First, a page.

"60 Minutes" Karl Rove Expose: The GOP Smearing of Don Siegelman [VIDEO]

UPDATE: Portions of this report were apparently censored in Alabama. Read about it here.

This summary originally appeared on the Huffington Post

"A Republican operative in Alabama says Karl Rove asked her to try to prove the state's Democratic governor was unfaithful to his wife in an effort to thwart the highly successful politician's re-election," CBS's Scott Pelley reports for 60 Minutes. "Rove's attempt to smear Don Siegelman was part of a Republican campaign to ruin him that finally succeeded in imprisoning him, says the operative, Jill Simpson."

Simpson speaks to Scott Pelley in her first television interview, to be broadcast on "60 MINUTES" Sunday, Feb. 24, at 7 p.m. ET/PT, on the CBS Television Network.
Simpson spoke to Pelley because, she says, Siegelman's seven-year sentence for bribery bothers her. She recalls what Rove, then President Bush's senior political adviser, asked her to do at a 2001 meeting in this exchange from Sunday's report.
"Karl Rove asked you to take pictures of Siegelman?" asks Pelley.
"Yes," replies Simpson.
"In a compromising, sexual position with one of his aides," clarifies Pelley.
"Yes, if I could," says Simpson.
Simpson found no evidence of infidelity "despite months of observation," CBS reports.

But the case goes far beyond lurid photos. Simpson, the GOP operative, alleged in a sworn statement to the House Judiciary Committee last year that "she heard a close associate of Rove say that the White House political adviser 'had spoken with the Department of Justice' about 'pursuing' Don Siegelman, a former Democratic governor of Alabama, with help from two of Alabama's U.S. attorneys. Siegelman was later indicted on 32 counts of corruption, convicted on seven of them, and is currently serving an 88-month sentence in Federal prison."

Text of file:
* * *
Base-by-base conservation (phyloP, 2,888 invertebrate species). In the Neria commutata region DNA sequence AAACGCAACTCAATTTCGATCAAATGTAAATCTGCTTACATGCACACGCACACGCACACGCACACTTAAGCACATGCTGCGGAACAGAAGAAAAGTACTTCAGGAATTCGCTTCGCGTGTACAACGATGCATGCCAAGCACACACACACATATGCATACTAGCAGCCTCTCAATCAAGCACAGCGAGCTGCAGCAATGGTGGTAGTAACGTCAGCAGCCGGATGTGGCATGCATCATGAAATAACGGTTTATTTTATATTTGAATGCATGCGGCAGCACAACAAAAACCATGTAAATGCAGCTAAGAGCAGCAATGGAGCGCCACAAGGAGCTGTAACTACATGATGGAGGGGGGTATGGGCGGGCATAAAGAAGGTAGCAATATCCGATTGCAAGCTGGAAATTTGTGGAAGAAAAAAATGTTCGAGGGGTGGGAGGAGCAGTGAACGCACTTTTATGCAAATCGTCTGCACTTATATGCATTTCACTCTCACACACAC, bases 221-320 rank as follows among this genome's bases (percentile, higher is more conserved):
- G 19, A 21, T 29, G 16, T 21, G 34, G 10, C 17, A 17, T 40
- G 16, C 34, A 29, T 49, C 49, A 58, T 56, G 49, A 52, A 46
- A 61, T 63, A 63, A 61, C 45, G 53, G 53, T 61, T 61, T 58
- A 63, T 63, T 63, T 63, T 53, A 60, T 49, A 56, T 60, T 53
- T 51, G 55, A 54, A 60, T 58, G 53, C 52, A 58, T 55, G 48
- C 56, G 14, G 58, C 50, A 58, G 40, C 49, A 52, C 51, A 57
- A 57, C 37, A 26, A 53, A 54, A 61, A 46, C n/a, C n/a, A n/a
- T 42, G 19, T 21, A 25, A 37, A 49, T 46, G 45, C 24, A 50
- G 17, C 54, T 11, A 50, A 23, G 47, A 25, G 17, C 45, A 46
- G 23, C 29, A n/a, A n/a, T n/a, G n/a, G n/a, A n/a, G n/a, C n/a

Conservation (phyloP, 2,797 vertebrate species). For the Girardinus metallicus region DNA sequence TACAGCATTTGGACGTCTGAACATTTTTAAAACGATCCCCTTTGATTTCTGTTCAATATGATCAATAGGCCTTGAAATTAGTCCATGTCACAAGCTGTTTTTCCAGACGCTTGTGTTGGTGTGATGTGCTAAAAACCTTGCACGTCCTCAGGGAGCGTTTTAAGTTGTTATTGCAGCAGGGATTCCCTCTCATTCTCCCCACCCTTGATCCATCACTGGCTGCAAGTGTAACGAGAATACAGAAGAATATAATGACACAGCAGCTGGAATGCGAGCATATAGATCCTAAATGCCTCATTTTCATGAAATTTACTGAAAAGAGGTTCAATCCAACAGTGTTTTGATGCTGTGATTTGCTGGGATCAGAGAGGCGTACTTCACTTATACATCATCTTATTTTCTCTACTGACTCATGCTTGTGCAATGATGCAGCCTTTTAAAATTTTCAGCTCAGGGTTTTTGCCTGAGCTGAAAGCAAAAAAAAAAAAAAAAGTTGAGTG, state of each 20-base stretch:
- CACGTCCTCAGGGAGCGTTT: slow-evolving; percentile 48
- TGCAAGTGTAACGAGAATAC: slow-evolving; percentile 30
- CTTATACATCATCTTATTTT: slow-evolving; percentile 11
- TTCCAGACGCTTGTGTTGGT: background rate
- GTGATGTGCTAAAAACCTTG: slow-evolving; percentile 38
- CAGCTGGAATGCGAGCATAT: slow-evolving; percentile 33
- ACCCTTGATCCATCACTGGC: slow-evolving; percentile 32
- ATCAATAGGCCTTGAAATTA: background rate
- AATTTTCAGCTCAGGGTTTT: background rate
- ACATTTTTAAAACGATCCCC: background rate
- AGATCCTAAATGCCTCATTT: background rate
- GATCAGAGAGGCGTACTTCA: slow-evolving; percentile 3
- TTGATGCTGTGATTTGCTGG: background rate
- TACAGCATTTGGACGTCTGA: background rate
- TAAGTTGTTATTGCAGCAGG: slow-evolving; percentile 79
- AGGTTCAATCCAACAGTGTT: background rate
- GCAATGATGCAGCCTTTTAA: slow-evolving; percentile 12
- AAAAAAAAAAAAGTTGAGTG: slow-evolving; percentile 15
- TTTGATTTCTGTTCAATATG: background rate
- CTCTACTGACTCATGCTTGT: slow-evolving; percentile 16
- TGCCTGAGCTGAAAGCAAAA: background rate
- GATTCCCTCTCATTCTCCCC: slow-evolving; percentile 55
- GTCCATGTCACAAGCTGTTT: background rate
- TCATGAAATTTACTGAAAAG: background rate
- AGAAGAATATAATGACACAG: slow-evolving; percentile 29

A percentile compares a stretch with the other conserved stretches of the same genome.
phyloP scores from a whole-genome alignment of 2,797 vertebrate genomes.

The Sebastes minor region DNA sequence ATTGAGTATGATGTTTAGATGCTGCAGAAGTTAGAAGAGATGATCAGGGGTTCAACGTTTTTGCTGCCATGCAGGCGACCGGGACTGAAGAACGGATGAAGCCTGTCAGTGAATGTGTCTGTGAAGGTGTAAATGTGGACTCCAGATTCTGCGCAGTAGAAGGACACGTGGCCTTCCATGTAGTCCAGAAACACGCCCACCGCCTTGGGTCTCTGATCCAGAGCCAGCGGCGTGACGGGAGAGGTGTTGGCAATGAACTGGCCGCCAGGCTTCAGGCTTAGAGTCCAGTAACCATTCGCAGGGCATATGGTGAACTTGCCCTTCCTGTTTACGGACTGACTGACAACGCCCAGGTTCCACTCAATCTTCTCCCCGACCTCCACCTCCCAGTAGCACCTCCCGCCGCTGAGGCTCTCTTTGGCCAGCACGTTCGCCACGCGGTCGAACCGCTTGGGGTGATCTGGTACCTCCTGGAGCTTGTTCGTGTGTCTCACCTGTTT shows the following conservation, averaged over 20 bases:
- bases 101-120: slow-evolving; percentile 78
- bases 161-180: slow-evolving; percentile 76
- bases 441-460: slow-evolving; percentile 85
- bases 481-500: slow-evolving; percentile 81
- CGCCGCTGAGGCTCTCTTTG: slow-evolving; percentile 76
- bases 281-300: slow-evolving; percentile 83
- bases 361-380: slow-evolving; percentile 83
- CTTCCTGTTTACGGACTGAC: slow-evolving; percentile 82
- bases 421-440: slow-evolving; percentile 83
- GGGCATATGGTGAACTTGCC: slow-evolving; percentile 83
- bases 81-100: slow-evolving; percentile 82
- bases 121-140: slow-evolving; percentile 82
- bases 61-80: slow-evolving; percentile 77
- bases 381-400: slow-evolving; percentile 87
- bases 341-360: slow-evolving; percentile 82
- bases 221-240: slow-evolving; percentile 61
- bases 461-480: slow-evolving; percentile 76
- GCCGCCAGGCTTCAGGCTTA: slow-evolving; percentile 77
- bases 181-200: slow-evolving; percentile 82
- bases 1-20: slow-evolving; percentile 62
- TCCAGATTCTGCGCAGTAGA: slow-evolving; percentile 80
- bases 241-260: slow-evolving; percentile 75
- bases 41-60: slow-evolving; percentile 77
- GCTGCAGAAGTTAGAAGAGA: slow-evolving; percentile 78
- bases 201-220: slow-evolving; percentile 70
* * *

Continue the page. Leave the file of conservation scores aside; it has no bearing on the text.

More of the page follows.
Time magazine reported:
If Simpson's version of events is accurate, it would show direct political involvement by the White House in federal prosecutions -- a charge leveled by Administration critics in connection with the U.S. attorney scandal that led to the resignation of Attorney General Alberto Gonzales. But her account is disputed; those who she alleges told her about Rove's involvement during a G.O.P. campaign conference call claim that no such conversation took place. Rove himself has not responded to Simpson's allegations, which are clearly based on second-hand information, and the White House has refused to comment while Siegelman's case remains on appeal.

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